As reports emerge about the meltdown at Sprit Airlines earlier this moth, rumored incidents of crews barricading themselves behind metal doors and changing out of uniforms in fear of passengers have proven to be true.
True Story: Spirit Airlines’ Operational Meltdown Sparked Employee Fear For Safety
When Live and Let’s Fly covered the historic meltdown at Spirit Airlines, the rumors were almost unbelievable. Were staff really ordered to hide from customers? Were flight attendants told to ditch their uniforms and leave the airport for their own safety? Did passengers try to rush past barricades and onto airplanes?
Yes, yes, and yes. The New York Times spoke to crewmembers involved and there did reach a point in San Juan (SJU) when ground staff and flight crew hid behind locked doors before being escorted to an office on the tarmac. Inside, Spirit employee were advised to change into street clothes and quickly depart the airport.
In that first half of August, more than 2,500 flights were cancelled. Back when it happened, Spirit Airlines CEO Ted Christie told CNBC:
“There’s definitely some angry people. Right now, all I can say is we’re very sorry for what happened.”
But now it appears that employees should also receive an apology for being subjected to such dangerous conditions.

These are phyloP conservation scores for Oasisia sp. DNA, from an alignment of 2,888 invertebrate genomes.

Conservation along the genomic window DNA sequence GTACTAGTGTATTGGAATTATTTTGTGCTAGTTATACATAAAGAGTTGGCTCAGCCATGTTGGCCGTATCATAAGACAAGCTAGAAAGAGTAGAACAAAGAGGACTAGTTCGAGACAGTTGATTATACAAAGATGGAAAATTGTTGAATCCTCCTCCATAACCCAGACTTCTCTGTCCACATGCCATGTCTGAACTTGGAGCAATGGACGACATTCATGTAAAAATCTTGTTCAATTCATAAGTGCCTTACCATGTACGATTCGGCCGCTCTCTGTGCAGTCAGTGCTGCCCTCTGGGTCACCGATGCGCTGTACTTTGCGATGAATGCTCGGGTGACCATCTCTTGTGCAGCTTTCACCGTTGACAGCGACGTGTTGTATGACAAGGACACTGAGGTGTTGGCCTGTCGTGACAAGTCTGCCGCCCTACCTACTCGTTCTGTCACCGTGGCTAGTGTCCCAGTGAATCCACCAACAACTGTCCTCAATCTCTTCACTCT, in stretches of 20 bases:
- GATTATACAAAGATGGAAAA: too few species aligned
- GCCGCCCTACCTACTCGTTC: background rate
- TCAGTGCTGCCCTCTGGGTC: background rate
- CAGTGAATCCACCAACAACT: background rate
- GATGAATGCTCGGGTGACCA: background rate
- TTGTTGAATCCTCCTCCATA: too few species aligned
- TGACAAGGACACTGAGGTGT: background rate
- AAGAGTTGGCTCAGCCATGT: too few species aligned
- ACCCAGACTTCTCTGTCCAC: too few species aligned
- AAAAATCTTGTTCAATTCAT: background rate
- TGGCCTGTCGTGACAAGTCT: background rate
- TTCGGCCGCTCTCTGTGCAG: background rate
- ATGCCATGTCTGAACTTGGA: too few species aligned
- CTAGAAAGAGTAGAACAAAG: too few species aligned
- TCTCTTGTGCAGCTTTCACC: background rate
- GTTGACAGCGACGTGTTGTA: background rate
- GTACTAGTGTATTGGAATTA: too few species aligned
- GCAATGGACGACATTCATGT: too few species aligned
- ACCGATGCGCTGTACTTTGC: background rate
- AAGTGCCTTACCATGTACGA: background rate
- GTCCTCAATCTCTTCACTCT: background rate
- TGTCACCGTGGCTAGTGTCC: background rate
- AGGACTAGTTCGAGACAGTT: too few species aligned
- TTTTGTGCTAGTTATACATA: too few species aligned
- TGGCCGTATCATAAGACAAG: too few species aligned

Naturally, Spirit Airlines wants to move on from this incident rather than dwell upon it, but it is not clear what measures have been taken to address the root cause of the cancellations. While Spirit Airlines publicly blamed weather for the meltdown, the true culprit was running operations with no room for error, a risky proposition any time of year but especially with in the Southeast during the summer.
It is not clear how pilot and other staffing shortages plaguing Spirit Airlines have been addressed to avoid a repeat occurrence.
No airline employee should have to hide from customers or change out of a work uniform to avoid detection. As bad as the operational meltdown was, the consumer reaction at San Juan was worse. No amount of empathy or understanding can justify putting human beings in danger over a flight cancellation.